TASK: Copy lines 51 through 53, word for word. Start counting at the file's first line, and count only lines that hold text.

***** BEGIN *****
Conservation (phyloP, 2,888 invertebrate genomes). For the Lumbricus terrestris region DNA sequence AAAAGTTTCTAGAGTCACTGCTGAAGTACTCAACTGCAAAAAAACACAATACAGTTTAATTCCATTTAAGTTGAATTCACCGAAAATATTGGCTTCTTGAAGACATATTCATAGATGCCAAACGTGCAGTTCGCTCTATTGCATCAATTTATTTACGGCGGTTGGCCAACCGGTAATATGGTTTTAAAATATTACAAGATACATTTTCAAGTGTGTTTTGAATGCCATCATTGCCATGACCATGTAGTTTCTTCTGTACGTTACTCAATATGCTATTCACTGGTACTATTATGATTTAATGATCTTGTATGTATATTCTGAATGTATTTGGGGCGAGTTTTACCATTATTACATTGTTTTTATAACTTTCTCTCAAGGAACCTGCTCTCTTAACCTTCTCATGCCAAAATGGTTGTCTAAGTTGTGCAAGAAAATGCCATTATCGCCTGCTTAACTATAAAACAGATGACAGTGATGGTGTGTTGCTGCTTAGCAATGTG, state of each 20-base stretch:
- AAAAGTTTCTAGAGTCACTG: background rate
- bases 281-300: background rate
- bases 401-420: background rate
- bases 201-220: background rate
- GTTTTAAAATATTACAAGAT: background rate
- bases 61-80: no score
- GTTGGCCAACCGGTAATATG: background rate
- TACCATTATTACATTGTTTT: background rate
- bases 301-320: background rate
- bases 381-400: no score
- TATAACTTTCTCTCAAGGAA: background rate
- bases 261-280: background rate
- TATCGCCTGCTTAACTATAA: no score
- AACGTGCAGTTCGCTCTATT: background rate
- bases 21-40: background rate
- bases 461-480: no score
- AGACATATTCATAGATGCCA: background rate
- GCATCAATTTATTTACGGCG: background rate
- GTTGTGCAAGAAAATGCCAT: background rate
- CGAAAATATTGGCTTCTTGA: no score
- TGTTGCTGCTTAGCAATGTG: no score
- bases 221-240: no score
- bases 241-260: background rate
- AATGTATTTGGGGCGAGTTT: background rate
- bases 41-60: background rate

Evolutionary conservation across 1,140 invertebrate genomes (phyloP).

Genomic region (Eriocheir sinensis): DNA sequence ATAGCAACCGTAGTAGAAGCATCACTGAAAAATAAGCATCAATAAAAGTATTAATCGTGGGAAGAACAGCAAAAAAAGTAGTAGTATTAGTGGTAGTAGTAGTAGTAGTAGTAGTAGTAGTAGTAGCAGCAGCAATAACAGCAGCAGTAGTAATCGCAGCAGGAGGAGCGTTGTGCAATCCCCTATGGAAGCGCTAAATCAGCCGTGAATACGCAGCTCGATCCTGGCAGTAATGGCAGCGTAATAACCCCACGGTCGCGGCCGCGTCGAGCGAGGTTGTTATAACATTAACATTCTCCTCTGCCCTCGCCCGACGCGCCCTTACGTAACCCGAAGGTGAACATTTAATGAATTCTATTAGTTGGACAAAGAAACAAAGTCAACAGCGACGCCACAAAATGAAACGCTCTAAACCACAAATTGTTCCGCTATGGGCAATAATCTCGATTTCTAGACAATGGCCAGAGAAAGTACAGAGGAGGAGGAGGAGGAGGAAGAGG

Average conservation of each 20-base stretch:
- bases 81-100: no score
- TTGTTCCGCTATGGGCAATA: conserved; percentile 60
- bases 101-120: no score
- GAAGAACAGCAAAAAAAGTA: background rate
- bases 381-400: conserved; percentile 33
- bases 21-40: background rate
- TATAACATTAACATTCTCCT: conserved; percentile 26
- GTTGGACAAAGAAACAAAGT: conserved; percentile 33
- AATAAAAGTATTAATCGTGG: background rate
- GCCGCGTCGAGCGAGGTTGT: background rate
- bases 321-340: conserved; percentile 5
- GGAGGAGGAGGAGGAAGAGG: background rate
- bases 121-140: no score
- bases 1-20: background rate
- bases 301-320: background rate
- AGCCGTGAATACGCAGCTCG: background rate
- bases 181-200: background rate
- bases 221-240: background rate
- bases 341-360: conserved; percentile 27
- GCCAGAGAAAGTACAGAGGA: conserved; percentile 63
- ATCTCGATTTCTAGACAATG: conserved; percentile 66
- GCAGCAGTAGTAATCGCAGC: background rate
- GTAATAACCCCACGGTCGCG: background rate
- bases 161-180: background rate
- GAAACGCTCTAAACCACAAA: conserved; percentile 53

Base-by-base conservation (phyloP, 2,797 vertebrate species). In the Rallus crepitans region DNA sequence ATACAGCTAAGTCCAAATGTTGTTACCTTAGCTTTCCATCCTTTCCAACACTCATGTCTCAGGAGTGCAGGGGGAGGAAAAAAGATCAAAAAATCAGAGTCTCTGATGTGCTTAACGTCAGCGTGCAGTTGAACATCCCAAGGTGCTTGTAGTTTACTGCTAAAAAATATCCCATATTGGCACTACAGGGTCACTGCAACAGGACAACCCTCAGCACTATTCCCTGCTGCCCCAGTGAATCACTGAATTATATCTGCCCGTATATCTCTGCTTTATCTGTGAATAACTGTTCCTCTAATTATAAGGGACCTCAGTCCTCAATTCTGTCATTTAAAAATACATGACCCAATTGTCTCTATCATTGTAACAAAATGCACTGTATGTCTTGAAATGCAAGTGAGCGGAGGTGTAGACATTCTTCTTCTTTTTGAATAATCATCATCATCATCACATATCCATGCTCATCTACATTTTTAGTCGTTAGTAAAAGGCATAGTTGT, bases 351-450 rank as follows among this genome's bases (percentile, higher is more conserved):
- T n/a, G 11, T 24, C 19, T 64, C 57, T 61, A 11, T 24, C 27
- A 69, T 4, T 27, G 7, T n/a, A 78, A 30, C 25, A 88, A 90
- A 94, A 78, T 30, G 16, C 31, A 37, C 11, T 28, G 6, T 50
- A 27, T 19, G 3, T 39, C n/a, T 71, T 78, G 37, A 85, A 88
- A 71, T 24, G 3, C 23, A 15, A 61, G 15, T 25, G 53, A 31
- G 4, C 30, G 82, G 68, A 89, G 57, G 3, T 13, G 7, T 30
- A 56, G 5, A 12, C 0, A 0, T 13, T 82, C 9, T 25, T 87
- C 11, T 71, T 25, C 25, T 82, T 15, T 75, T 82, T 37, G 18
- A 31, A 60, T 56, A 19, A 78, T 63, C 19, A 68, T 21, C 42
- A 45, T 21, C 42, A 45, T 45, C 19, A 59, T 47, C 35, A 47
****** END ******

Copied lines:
- GCAGCAGTAGTAATCGCAGC: background rate
- GTAATAACCCCACGGTCGCG: background rate
- bases 161-180: background rate